After it was completed, the Meyerstein Copy was returned to Beethoven who added corrections, mainly in pencil which were subsequently inked over by the engraver. There are several additions by Beethoven in characteristically Red Rottel, however not all of these are in the composer’s hand. Almost exclusively these rectifications concern expression, dynamics, phrasing and accidentals. No notes are modified by Beethoven. This makes evident that between both manuscripts there was at least one more document where both the solo violin (especially for the first and third movements) and its piano transcription took their final form. Since this document hasn’t survived the Meyerstein copy has the significant value of being the primary source for the solo parts of one of the most highly regarded Violin Concertos.
Beethoven’s skills at the piano are beyond dispute, but whether he was skilled at the violin is not well documented. As proposed above, it is plausible that a violinist would have advised him during the composition of the Violin Concerto. In the Meyerstein Copy there are signs of a similar collaboration. Franz Clement is, of course, a possible candidate. However, at the end of the Meyerstein Copy we find the message in French (not in Beethoven’s hand) “Pössinger Pressant [Urgent]”, perhaps a clue that the violinist and personal friend Franz Alexander Pössinger was also involved in these revisions.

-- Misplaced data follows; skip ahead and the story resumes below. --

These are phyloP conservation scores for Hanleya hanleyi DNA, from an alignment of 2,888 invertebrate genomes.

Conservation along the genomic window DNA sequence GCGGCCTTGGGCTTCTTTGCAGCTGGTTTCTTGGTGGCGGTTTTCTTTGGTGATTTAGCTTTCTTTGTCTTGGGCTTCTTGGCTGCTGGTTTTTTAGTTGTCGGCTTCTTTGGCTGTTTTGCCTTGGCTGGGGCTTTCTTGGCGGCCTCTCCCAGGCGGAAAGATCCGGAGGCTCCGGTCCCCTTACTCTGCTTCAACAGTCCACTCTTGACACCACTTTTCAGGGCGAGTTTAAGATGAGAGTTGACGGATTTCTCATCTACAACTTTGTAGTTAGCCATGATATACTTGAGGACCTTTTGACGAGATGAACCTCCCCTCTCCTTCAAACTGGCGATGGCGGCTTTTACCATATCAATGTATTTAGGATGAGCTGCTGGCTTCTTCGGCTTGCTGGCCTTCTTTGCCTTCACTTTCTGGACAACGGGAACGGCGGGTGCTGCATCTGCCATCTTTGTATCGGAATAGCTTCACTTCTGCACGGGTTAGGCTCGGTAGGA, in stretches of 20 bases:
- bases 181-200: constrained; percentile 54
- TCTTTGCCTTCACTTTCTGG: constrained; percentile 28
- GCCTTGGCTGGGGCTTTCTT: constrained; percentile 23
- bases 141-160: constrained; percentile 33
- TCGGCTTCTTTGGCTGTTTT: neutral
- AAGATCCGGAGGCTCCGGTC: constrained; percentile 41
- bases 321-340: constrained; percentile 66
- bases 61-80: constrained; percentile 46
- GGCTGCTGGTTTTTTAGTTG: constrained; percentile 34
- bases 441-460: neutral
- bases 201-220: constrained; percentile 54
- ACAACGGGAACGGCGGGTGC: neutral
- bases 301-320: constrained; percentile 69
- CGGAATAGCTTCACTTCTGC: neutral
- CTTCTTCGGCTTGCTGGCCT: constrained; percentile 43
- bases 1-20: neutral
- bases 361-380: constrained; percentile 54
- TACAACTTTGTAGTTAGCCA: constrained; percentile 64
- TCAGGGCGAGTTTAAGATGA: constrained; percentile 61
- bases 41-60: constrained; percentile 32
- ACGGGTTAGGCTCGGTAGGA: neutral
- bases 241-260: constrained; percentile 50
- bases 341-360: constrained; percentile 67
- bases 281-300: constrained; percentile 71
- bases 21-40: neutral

A clear instance of a violinist’s advice in the final form of the solo part is evident on several long slurs –seemingly unplayable- which appear in the autograph manuscript. In the Meyerstein Copy these have been split into bar-long segments.
Beethoven, L. (1806) Violin Concerto op 61. Autograph Manuscript, ff. 11,11v. Österreichische Nationalbibliothek Mus.Hs.17538
It is through the composer’s association with another violinist, George Bridgetower, that the British Library Music Collections holds one of its most fascinating items: Beethoven’s tuning fork. You can read more about it in another post of this blog.
The business relationship with Clementi’s firm wasn’t the best: Beethoven didn’t receive payment for almost two years. War in Europe was partly to blame. The Violin Concerto and its piano arrangement were instead printed first by the Viennese publisher Bureau des Arts et de l'Industrie around 1808/1809.
One of the signs that the Meyerstein copy was used as the Stichvorlage (engraver’s copy) are the brackets in red crayon (not by Beethoven) that appear throughout the score. These mark the page ends of the printed parts of the first edition:
The Pianoforte staves with a number 23 bracket. Beethoven, L. (1807) Violin Concerto op 61. Meyerstein Copy, f.81v. Add MS 47851
Viennese first edition (piano arrangement). Beethoven, L, (1807) Violin Concerto in D op. 61. Piano part, p.23 Hirsch IV.301